'Who will be the next?' asked Alen of the room at large.

'I'll look at your gems,' said another dealer, sitting at the table.

With the ice-breaking done, the transactions went quicker. Alen had disposed of a dozen lots by the time their first buyer returned.

'It's all right,' he said. 'We've been tricked before, but your gems are as represented. I congratulate you, Herald, on driving a hard, fair bargain.'

'That means,' said Alen regretfully, 'that I should have asked for more.'

The guards were once more lounging in corners and no longer seemed so menacing.

They had a mid-day meal and continued to dispose of their wares. At sunset Alen held a final auction to clean up the odd lots that remained over and was urged to stay to dinner.

The trader, counting a huge wad of the Lyran manpower-based notes, shook his head. 'We should be off before dawn, Herald,' he told Alen.

'Time is money, time is money.'

'They are very insistent.'

'And I am very stubborn. Thank them and let us be on our way before anything else is done to increase my overhead.'

Something did turn up—a city watchman with a bloody nose and split lip.

He demanded of the Herald: 'Are you responsible for the Cephean maniac known as Elwon?'

Garthkint glided up to mutter in Alen's ear: 'Beware how you answer!'

Alen needed no warning. His grounding included Lyran legal concepts—and on the backward little planet touched with many relics of feudalism; 'responsible' covered much territory.

'What has Chief Elwon done?' he parried.

'As you see,' the watchman glumly replied, pointing to his wounds.

'And the same to three others before we got him out of the wrecked wineshop and into the castle. Are you responsible for him?'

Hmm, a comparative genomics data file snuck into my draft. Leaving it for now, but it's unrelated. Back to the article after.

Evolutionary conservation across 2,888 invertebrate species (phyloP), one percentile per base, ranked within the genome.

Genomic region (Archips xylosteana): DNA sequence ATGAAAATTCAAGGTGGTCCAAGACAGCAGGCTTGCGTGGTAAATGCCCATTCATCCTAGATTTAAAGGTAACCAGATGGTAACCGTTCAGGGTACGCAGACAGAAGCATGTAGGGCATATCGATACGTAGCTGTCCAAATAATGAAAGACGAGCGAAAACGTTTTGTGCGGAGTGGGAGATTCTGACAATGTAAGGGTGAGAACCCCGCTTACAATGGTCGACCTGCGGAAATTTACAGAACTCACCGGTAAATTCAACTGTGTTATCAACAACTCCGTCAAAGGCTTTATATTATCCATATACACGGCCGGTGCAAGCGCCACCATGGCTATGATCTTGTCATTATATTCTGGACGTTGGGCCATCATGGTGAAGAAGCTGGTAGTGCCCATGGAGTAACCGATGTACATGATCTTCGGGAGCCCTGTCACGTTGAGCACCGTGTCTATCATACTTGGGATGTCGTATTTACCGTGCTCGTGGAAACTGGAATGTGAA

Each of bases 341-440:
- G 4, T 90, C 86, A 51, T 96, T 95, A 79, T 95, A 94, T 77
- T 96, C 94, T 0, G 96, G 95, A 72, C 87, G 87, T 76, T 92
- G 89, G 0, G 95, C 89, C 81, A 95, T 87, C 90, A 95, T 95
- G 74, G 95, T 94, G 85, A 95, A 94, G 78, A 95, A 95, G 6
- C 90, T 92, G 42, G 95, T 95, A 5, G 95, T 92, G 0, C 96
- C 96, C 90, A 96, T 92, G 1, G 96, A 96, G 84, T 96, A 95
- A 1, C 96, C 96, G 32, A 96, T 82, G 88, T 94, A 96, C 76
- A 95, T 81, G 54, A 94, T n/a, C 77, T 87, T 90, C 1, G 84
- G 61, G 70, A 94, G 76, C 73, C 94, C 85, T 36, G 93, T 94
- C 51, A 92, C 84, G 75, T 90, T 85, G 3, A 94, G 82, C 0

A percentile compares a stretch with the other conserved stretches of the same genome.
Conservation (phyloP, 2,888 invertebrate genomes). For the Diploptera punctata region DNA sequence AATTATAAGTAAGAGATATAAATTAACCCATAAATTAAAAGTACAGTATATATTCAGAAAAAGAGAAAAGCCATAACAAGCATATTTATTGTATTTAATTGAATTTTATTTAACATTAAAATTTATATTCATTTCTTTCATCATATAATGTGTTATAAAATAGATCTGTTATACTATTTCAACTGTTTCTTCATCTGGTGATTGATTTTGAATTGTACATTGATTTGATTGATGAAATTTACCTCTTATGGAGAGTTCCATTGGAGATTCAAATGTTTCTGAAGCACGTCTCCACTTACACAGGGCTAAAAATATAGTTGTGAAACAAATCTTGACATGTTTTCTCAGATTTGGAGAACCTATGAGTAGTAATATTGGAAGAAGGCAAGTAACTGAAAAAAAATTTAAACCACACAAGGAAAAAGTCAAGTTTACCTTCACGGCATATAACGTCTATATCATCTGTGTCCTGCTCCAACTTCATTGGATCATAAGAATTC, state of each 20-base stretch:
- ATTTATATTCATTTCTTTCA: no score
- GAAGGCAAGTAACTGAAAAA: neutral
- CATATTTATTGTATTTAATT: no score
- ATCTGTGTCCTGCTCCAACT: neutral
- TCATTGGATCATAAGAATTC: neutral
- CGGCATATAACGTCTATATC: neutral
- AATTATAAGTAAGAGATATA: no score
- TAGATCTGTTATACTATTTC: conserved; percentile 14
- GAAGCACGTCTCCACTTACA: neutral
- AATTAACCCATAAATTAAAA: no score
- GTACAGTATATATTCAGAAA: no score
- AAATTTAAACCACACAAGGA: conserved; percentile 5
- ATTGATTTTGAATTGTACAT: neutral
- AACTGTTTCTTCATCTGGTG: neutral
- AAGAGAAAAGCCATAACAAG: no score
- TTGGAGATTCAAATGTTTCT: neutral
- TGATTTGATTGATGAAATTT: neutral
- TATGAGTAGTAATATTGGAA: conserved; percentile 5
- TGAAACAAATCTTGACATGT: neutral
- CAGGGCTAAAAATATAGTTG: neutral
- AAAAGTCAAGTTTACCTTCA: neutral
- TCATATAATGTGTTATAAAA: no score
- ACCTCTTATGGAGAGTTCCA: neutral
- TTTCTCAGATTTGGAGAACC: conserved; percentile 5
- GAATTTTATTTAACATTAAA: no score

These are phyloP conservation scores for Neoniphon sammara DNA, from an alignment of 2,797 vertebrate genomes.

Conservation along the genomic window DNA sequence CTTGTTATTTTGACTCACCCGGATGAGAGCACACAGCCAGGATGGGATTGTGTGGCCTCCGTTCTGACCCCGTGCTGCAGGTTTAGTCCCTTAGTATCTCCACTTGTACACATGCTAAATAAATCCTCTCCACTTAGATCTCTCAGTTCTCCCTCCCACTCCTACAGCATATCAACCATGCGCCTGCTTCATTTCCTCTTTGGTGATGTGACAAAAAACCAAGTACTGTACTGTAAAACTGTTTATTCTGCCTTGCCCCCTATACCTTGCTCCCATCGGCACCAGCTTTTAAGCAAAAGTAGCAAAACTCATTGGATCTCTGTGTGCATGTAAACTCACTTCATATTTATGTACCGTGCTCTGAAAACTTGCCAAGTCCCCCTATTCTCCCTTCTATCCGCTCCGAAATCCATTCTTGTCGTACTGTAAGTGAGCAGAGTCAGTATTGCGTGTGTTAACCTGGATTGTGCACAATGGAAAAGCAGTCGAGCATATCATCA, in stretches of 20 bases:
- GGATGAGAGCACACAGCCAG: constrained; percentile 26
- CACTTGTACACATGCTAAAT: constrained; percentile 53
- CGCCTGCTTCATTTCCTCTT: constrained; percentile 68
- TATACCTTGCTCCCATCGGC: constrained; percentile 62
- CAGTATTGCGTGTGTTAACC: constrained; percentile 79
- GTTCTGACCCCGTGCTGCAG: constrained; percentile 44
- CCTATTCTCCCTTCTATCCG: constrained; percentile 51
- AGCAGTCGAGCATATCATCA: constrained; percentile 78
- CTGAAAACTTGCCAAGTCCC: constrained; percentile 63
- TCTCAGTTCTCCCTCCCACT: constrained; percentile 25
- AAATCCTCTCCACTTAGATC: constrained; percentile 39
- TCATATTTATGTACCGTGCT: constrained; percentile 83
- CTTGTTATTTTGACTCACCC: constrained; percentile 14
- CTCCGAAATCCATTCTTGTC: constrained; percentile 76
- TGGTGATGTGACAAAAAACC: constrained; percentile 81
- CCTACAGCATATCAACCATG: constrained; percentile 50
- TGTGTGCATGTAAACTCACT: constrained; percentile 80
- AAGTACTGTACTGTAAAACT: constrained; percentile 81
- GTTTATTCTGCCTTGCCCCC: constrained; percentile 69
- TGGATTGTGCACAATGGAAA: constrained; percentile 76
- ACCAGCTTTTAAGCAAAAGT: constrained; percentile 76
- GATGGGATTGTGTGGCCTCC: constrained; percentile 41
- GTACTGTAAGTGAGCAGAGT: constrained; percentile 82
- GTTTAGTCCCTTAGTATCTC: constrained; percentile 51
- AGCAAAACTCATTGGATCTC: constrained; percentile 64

'Let me speak with my trader for a moment. Will you have some wine meantime?' He signaled and one of the guards brought a mug.

'Don't mind if I do. I can use it,' sighed the watchman.

'We are in trouble,' said Alen to blackboard. 'Chief Elwon is in the

'castle'—prison—for drunk and disorderly conduct. You as his master are considered responsible for his conduct under Lyran law. You must pay his fines or serve his penalties. Or you can 'disown' him, which is considered dishonorable but sometimes necessary. For paying his fine or serving his time you have a prior lien on his services, without pay—

but of course that's unenforceable off Lyra.'

Blackboard was sweating a little. 'Find out from the policeman how long all this is likely to take. I don't want to leave Elwon here and I do want us to get off as soon as possible. Keep him occupied, now, while I go about some business.'

The trader retreated to a corner of the darkening barnlike tavern, beckoning Garthkint and a guard with him as Alen returned to the watchman.

'Good keeper of the peace,' he said, 'will you have another?'

He would.

'My trader wishes to know what penalties are likely to be levied against the unfortunate Chief Elwon.'

'Going to leave him in the lurch, eh?' asked the watchman a little belligerently. 'A fine master you have!'

One of the dealers at the table indignantly corroborated him. 'If you foreigners aren't prepared to live up to your obligations, why did you come here in the first place? What happens to business if a master can send his man to steal and cheat and then say: 'Don't blame me—it was his doing!''

Alen patiently explained: 'On other planets, good Lyrans, the tie of master and man is not so strong that a man would obey if he were ordered to go and steal or cheat.'

They shook their heads and muttered. It was unheard-of.

'Good watchman,' pressed the Herald, 'my trader does not want to disown Chief Elwon. Can you tell me what recompense would be necessary—and how long it would take to manage the business?'